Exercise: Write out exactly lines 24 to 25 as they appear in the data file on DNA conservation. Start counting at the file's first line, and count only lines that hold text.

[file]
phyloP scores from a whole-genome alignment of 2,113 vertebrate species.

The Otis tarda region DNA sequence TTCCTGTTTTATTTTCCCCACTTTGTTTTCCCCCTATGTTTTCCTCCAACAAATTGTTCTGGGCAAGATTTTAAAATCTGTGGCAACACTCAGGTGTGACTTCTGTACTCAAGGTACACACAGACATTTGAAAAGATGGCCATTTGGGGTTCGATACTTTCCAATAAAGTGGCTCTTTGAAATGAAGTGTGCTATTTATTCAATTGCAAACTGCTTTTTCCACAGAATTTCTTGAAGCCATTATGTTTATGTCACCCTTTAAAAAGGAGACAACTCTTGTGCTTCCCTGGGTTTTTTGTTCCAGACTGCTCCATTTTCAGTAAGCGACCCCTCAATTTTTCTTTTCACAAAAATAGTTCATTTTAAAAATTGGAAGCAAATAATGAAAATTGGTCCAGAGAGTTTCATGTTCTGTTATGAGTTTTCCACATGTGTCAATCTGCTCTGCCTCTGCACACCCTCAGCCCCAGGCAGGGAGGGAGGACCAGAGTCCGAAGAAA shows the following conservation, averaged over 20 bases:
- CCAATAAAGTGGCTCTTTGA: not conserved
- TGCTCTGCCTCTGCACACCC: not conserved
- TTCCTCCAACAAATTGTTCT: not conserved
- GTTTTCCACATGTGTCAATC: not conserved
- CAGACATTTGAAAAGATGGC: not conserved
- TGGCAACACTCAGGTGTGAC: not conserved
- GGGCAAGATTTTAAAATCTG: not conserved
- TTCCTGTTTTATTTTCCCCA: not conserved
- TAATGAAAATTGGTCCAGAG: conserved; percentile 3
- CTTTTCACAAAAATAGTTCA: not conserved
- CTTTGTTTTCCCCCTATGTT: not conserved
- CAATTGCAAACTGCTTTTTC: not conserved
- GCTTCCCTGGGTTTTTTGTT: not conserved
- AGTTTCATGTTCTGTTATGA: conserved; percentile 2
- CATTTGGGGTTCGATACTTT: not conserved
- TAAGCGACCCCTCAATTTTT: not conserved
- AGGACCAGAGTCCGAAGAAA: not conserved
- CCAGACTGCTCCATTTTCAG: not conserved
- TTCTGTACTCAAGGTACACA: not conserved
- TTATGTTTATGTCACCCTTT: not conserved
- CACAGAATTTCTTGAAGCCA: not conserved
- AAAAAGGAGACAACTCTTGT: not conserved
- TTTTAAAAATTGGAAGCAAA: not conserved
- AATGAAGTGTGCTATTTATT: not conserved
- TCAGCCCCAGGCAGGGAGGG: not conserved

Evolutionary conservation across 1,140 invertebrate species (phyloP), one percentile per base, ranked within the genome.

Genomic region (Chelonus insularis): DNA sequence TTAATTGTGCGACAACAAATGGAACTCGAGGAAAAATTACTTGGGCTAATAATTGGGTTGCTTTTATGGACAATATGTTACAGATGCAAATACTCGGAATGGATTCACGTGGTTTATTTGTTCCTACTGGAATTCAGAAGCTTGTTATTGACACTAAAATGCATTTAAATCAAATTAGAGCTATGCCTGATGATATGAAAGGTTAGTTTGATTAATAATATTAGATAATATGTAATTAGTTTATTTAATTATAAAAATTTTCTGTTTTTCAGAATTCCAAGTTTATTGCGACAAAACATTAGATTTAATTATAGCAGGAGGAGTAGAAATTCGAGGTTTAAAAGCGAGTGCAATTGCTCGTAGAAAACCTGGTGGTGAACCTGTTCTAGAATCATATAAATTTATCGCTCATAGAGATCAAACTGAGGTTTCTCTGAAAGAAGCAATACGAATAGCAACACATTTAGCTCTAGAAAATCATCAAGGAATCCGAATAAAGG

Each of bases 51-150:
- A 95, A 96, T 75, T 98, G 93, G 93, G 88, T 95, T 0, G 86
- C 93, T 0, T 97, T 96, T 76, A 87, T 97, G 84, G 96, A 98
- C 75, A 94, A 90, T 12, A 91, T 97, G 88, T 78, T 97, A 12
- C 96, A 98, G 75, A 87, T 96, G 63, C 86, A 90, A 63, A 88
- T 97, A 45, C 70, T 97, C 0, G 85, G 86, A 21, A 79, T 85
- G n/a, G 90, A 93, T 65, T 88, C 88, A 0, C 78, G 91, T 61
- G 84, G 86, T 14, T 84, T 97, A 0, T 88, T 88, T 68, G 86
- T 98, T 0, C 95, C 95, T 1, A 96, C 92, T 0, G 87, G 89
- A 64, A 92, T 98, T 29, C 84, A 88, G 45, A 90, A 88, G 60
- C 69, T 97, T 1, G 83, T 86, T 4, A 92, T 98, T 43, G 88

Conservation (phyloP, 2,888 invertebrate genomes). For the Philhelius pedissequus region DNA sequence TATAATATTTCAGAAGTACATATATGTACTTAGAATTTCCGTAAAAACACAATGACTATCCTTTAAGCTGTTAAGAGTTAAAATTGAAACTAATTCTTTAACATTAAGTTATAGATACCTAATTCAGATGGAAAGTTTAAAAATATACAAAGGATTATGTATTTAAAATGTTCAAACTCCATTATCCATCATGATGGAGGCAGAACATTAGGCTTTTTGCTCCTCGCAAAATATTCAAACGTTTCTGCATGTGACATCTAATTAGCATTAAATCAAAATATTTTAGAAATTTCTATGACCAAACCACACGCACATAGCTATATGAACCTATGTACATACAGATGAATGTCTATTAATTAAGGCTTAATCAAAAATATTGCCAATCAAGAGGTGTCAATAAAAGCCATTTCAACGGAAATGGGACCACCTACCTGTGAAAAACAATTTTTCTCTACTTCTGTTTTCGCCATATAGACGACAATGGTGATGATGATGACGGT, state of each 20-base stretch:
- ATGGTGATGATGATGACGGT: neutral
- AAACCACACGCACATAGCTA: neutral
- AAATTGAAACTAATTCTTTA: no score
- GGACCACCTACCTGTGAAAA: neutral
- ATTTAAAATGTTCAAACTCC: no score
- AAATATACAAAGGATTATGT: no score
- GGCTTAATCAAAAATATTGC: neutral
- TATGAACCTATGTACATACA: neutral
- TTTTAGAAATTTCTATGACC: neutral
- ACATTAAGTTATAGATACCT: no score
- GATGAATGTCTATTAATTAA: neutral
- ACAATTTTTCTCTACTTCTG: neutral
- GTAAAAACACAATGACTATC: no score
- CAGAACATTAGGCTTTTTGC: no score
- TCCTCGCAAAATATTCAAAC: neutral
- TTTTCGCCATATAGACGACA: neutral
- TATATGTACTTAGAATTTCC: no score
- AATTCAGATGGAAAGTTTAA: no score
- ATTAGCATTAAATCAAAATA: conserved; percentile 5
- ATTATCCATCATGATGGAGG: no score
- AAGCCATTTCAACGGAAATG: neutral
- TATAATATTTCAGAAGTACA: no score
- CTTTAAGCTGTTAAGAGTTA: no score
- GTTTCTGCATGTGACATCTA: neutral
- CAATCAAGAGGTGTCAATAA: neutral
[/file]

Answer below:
- AAAAAGGAGACAACTCTTGT: not conserved
- TTTTAAAAATTGGAAGCAAA: not conserved